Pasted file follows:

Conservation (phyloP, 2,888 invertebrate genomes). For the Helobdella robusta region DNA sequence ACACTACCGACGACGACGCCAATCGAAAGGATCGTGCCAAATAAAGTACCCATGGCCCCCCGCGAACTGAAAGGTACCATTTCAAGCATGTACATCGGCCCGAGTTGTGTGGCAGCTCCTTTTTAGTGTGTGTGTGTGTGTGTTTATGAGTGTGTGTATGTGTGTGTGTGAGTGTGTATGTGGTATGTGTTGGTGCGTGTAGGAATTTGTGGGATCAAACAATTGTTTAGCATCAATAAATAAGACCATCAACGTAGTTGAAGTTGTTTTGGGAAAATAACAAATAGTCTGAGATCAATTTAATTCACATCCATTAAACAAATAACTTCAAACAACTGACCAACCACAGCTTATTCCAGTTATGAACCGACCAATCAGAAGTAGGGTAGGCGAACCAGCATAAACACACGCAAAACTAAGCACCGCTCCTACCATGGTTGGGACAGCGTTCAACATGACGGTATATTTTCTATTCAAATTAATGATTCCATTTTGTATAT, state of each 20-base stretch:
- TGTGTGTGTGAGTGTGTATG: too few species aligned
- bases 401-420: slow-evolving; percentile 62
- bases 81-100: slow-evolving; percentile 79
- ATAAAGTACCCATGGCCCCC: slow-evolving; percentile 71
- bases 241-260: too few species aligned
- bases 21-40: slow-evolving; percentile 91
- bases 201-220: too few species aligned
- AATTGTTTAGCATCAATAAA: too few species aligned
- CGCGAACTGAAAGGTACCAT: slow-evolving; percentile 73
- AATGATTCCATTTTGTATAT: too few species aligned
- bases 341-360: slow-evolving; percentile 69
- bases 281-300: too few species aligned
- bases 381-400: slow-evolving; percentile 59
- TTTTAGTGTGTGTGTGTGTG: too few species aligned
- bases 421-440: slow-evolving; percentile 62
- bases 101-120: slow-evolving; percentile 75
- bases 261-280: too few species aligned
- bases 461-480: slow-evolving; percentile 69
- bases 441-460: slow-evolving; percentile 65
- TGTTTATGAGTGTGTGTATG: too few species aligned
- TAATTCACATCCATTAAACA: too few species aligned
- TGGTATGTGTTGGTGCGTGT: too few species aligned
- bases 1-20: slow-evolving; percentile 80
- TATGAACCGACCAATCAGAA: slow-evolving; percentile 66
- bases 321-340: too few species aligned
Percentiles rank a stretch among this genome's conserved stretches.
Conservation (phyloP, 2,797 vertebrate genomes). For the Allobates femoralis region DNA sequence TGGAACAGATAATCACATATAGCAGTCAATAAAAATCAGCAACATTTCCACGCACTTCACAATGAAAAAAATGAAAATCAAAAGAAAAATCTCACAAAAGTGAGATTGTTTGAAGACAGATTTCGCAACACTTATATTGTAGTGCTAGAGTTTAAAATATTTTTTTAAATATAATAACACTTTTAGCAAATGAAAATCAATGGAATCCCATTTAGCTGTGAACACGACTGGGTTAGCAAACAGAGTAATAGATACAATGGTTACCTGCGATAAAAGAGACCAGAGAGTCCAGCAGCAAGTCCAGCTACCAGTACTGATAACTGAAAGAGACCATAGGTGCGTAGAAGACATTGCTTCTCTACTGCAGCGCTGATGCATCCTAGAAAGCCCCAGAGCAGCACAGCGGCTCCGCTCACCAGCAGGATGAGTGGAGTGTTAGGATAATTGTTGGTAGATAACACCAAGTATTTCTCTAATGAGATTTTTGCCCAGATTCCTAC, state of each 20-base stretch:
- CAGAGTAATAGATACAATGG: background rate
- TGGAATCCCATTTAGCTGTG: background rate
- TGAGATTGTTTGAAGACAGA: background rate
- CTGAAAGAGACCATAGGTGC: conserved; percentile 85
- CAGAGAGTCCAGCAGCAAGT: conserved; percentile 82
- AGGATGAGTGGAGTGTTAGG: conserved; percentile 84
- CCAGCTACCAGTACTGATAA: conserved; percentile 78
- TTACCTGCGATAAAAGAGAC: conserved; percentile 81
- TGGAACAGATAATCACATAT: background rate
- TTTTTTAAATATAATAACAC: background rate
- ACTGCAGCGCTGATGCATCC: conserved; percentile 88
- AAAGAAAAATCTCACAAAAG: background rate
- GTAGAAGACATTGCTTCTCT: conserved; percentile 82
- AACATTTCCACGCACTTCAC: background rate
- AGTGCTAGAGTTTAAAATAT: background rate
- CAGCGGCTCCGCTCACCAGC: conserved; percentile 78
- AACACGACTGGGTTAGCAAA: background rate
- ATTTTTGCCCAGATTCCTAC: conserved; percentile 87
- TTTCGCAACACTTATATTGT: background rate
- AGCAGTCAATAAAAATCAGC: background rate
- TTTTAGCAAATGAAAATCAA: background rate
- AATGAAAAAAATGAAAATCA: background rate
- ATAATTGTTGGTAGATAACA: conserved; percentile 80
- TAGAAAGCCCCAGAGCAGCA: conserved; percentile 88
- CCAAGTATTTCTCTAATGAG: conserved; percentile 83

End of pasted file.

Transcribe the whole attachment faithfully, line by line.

Conservation (phyloP, 2,888 invertebrate genomes). For the Helobdella robusta region DNA sequence ACACTACCGACGACGACGCCAATCGAAAGGATCGTGCCAAATAAAGTACCCATGGCCCCCCGCGAACTGAAAGGTACCATTTCAAGCATGTACATCGGCCCGAGTTGTGTGGCAGCTCCTTTTTAGTGTGTGTGTGTGTGTGTTTATGAGTGTGTGTATGTGTGTGTGTGAGTGTGTATGTGGTATGTGTTGGTGCGTGTAGGAATTTGTGGGATCAAACAATTGTTTAGCATCAATAAATAAGACCATCAACGTAGTTGAAGTTGTTTTGGGAAAATAACAAATAGTCTGAGATCAATTTAATTCACATCCATTAAACAAATAACTTCAAACAACTGACCAACCACAGCTTATTCCAGTTATGAACCGACCAATCAGAAGTAGGGTAGGCGAACCAGCATAAACACACGCAAAACTAAGCACCGCTCCTACCATGGTTGGGACAGCGTTCAACATGACGGTATATTTTCTATTCAAATTAATGATTCCATTTTGTATAT, state of each 20-base stretch:
- TGTGTGTGTGAGTGTGTATG: too few species aligned
- bases 401-420: slow-evolving; percentile 62
- bases 81-100: slow-evolving; percentile 79
- ATAAAGTACCCATGGCCCCC: slow-evolving; percentile 71
- bases 241-260: too few species aligned
- bases 21-40: slow-evolving; percentile 91
- bases 201-220: too few species aligned
- AATTGTTTAGCATCAATAAA: too few species aligned
- CGCGAACTGAAAGGTACCAT: slow-evolving; percentile 73
- AATGATTCCATTTTGTATAT: too few species aligned
- bases 341-360: slow-evolving; percentile 69
- bases 281-300: too few species aligned
- bases 381-400: slow-evolving; percentile 59
- TTTTAGTGTGTGTGTGTGTG: too few species aligned
- bases 421-440: slow-evolving; percentile 62
- bases 101-120: slow-evolving; percentile 75
- bases 261-280: too few species aligned
- bases 461-480: slow-evolving; percentile 69
- bases 441-460: slow-evolving; percentile 65
- TGTTTATGAGTGTGTGTATG: too few species aligned
- TAATTCACATCCATTAAACA: too few species aligned
- TGGTATGTGTTGGTGCGTGT: too few species aligned
- bases 1-20: slow-evolving; percentile 80
- TATGAACCGACCAATCAGAA: slow-evolving; percentile 66
- bases 321-340: too few species aligned
Percentiles rank a stretch among this genome's conserved stretches.
Conservation (phyloP, 2,797 vertebrate genomes). For the Allobates femoralis region DNA sequence TGGAACAGATAATCACATATAGCAGTCAATAAAAATCAGCAACATTTCCACGCACTTCACAATGAAAAAAATGAAAATCAAAAGAAAAATCTCACAAAAGTGAGATTGTTTGAAGACAGATTTCGCAACACTTATATTGTAGTGCTAGAGTTTAAAATATTTTTTTAAATATAATAACACTTTTAGCAAATGAAAATCAATGGAATCCCATTTAGCTGTGAACACGACTGGGTTAGCAAACAGAGTAATAGATACAATGGTTACCTGCGATAAAAGAGACCAGAGAGTCCAGCAGCAAGTCCAGCTACCAGTACTGATAACTGAAAGAGACCATAGGTGCGTAGAAGACATTGCTTCTCTACTGCAGCGCTGATGCATCCTAGAAAGCCCCAGAGCAGCACAGCGGCTCCGCTCACCAGCAGGATGAGTGGAGTGTTAGGATAATTGTTGGTAGATAACACCAAGTATTTCTCTAATGAGATTTTTGCCCAGATTCCTAC, state of each 20-base stretch:
- CAGAGTAATAGATACAATGG: background rate
- TGGAATCCCATTTAGCTGTG: background rate
- TGAGATTGTTTGAAGACAGA: background rate
- CTGAAAGAGACCATAGGTGC: conserved; percentile 85
- CAGAGAGTCCAGCAGCAAGT: conserved; percentile 82
- AGGATGAGTGGAGTGTTAGG: conserved; percentile 84
- CCAGCTACCAGTACTGATAA: conserved; percentile 78
- TTACCTGCGATAAAAGAGAC: conserved; percentile 81
- TGGAACAGATAATCACATAT: background rate
- TTTTTTAAATATAATAACAC: background rate
- ACTGCAGCGCTGATGCATCC: conserved; percentile 88
- AAAGAAAAATCTCACAAAAG: background rate
- GTAGAAGACATTGCTTCTCT: conserved; percentile 82
- AACATTTCCACGCACTTCAC: background rate
- AGTGCTAGAGTTTAAAATAT: background rate
- CAGCGGCTCCGCTCACCAGC: conserved; percentile 78
- AACACGACTGGGTTAGCAAA: background rate
- ATTTTTGCCCAGATTCCTAC: conserved; percentile 87
- TTTCGCAACACTTATATTGT: background rate
- AGCAGTCAATAAAAATCAGC: background rate
- TTTTAGCAAATGAAAATCAA: background rate
- AATGAAAAAAATGAAAATCA: background rate
- ATAATTGTTGGTAGATAACA: conserved; percentile 80
- TAGAAAGCCCCAGAGCAGCA: conserved; percentile 88
- CCAAGTATTTCTCTAATGAG: conserved; percentile 83